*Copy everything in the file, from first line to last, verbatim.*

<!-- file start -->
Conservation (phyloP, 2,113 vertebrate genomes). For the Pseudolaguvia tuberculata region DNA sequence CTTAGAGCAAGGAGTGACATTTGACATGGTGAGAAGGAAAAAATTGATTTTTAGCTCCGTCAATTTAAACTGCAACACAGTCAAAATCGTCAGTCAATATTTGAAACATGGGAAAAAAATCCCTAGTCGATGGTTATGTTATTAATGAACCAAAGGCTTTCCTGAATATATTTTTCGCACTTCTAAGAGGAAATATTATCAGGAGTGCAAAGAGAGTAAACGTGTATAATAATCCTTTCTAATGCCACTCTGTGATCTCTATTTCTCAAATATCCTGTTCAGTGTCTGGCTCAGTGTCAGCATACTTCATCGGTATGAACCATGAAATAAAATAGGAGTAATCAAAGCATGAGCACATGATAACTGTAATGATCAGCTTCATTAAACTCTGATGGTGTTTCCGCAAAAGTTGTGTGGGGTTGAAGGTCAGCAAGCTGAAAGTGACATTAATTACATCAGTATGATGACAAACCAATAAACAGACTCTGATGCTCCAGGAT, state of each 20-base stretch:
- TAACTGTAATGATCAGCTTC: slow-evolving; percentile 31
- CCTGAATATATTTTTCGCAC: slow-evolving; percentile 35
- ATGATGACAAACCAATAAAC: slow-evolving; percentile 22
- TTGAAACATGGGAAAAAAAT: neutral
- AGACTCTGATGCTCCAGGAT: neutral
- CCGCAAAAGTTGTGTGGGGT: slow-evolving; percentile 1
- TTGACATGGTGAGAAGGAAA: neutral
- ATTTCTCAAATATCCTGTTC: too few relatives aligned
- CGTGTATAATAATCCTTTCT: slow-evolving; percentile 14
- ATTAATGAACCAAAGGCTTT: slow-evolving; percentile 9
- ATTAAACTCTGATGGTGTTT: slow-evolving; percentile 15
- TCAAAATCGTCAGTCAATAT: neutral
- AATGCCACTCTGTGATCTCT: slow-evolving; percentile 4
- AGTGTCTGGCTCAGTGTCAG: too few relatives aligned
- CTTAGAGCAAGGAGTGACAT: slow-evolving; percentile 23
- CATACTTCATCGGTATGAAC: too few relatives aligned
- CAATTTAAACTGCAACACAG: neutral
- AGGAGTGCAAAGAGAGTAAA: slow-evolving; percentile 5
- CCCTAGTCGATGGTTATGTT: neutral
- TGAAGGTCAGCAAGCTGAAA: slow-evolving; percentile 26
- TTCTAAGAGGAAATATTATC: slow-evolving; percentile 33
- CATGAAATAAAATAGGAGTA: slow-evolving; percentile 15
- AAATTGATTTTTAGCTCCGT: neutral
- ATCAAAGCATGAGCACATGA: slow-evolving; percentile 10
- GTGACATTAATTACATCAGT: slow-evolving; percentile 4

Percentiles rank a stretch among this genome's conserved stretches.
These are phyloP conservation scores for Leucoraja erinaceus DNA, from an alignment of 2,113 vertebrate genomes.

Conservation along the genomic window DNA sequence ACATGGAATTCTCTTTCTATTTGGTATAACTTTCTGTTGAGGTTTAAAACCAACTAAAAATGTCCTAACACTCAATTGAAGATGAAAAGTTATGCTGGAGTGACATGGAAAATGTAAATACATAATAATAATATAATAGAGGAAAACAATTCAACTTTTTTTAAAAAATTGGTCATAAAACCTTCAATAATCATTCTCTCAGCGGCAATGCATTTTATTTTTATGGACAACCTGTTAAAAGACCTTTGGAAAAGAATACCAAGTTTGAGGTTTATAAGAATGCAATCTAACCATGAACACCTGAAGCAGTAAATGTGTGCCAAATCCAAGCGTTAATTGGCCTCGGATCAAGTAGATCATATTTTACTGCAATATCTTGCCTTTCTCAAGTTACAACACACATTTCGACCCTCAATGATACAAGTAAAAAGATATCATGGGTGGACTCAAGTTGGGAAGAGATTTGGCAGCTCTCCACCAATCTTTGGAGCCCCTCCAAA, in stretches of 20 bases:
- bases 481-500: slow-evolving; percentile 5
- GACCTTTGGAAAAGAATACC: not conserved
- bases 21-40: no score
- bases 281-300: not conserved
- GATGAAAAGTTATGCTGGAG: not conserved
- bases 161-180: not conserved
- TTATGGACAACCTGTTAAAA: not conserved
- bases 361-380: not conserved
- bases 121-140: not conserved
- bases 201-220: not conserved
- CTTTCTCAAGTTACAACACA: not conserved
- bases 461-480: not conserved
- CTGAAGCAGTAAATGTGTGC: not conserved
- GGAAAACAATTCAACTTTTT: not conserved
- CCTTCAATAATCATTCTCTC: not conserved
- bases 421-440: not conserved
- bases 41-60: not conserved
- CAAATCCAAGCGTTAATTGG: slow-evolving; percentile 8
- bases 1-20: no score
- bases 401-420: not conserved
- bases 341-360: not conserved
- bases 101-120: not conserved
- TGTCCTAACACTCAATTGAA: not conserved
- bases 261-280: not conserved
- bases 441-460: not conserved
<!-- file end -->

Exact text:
Conservation (phyloP, 2,113 vertebrate genomes). For the Pseudolaguvia tuberculata region DNA sequence CTTAGAGCAAGGAGTGACATTTGACATGGTGAGAAGGAAAAAATTGATTTTTAGCTCCGTCAATTTAAACTGCAACACAGTCAAAATCGTCAGTCAATATTTGAAACATGGGAAAAAAATCCCTAGTCGATGGTTATGTTATTAATGAACCAAAGGCTTTCCTGAATATATTTTTCGCACTTCTAAGAGGAAATATTATCAGGAGTGCAAAGAGAGTAAACGTGTATAATAATCCTTTCTAATGCCACTCTGTGATCTCTATTTCTCAAATATCCTGTTCAGTGTCTGGCTCAGTGTCAGCATACTTCATCGGTATGAACCATGAAATAAAATAGGAGTAATCAAAGCATGAGCACATGATAACTGTAATGATCAGCTTCATTAAACTCTGATGGTGTTTCCGCAAAAGTTGTGTGGGGTTGAAGGTCAGCAAGCTGAAAGTGACATTAATTACATCAGTATGATGACAAACCAATAAACAGACTCTGATGCTCCAGGAT, state of each 20-base stretch:
- TAACTGTAATGATCAGCTTC: slow-evolving; percentile 31
- CCTGAATATATTTTTCGCAC: slow-evolving; percentile 35
- ATGATGACAAACCAATAAAC: slow-evolving; percentile 22
- TTGAAACATGGGAAAAAAAT: neutral
- AGACTCTGATGCTCCAGGAT: neutral
- CCGCAAAAGTTGTGTGGGGT: slow-evolving; percentile 1
- TTGACATGGTGAGAAGGAAA: neutral
- ATTTCTCAAATATCCTGTTC: too few relatives aligned
- CGTGTATAATAATCCTTTCT: slow-evolving; percentile 14
- ATTAATGAACCAAAGGCTTT: slow-evolving; percentile 9
- ATTAAACTCTGATGGTGTTT: slow-evolving; percentile 15
- TCAAAATCGTCAGTCAATAT: neutral
- AATGCCACTCTGTGATCTCT: slow-evolving; percentile 4
- AGTGTCTGGCTCAGTGTCAG: too few relatives aligned
- CTTAGAGCAAGGAGTGACAT: slow-evolving; percentile 23
- CATACTTCATCGGTATGAAC: too few relatives aligned
- CAATTTAAACTGCAACACAG: neutral
- AGGAGTGCAAAGAGAGTAAA: slow-evolving; percentile 5
- CCCTAGTCGATGGTTATGTT: neutral
- TGAAGGTCAGCAAGCTGAAA: slow-evolving; percentile 26
- TTCTAAGAGGAAATATTATC: slow-evolving; percentile 33
- CATGAAATAAAATAGGAGTA: slow-evolving; percentile 15
- AAATTGATTTTTAGCTCCGT: neutral
- ATCAAAGCATGAGCACATGA: slow-evolving; percentile 10
- GTGACATTAATTACATCAGT: slow-evolving; percentile 4

Percentiles rank a stretch among this genome's conserved stretches.
These are phyloP conservation scores for Leucoraja erinaceus DNA, from an alignment of 2,113 vertebrate genomes.

Conservation along the genomic window DNA sequence ACATGGAATTCTCTTTCTATTTGGTATAACTTTCTGTTGAGGTTTAAAACCAACTAAAAATGTCCTAACACTCAATTGAAGATGAAAAGTTATGCTGGAGTGACATGGAAAATGTAAATACATAATAATAATATAATAGAGGAAAACAATTCAACTTTTTTTAAAAAATTGGTCATAAAACCTTCAATAATCATTCTCTCAGCGGCAATGCATTTTATTTTTATGGACAACCTGTTAAAAGACCTTTGGAAAAGAATACCAAGTTTGAGGTTTATAAGAATGCAATCTAACCATGAACACCTGAAGCAGTAAATGTGTGCCAAATCCAAGCGTTAATTGGCCTCGGATCAAGTAGATCATATTTTACTGCAATATCTTGCCTTTCTCAAGTTACAACACACATTTCGACCCTCAATGATACAAGTAAAAAGATATCATGGGTGGACTCAAGTTGGGAAGAGATTTGGCAGCTCTCCACCAATCTTTGGAGCCCCTCCAAA, in stretches of 20 bases:
- bases 481-500: slow-evolving; percentile 5
- GACCTTTGGAAAAGAATACC: not conserved
- bases 21-40: no score
- bases 281-300: not conserved
- GATGAAAAGTTATGCTGGAG: not conserved
- bases 161-180: not conserved
- TTATGGACAACCTGTTAAAA: not conserved
- bases 361-380: not conserved
- bases 121-140: not conserved
- bases 201-220: not conserved
- CTTTCTCAAGTTACAACACA: not conserved
- bases 461-480: not conserved
- CTGAAGCAGTAAATGTGTGC: not conserved
- GGAAAACAATTCAACTTTTT: not conserved
- CCTTCAATAATCATTCTCTC: not conserved
- bases 421-440: not conserved
- bases 41-60: not conserved
- CAAATCCAAGCGTTAATTGG: slow-evolving; percentile 8
- bases 1-20: no score
- bases 401-420: not conserved
- bases 341-360: not conserved
- bases 101-120: not conserved
- TGTCCTAACACTCAATTGAA: not conserved
- bases 261-280: not conserved
- bases 441-460: not conserved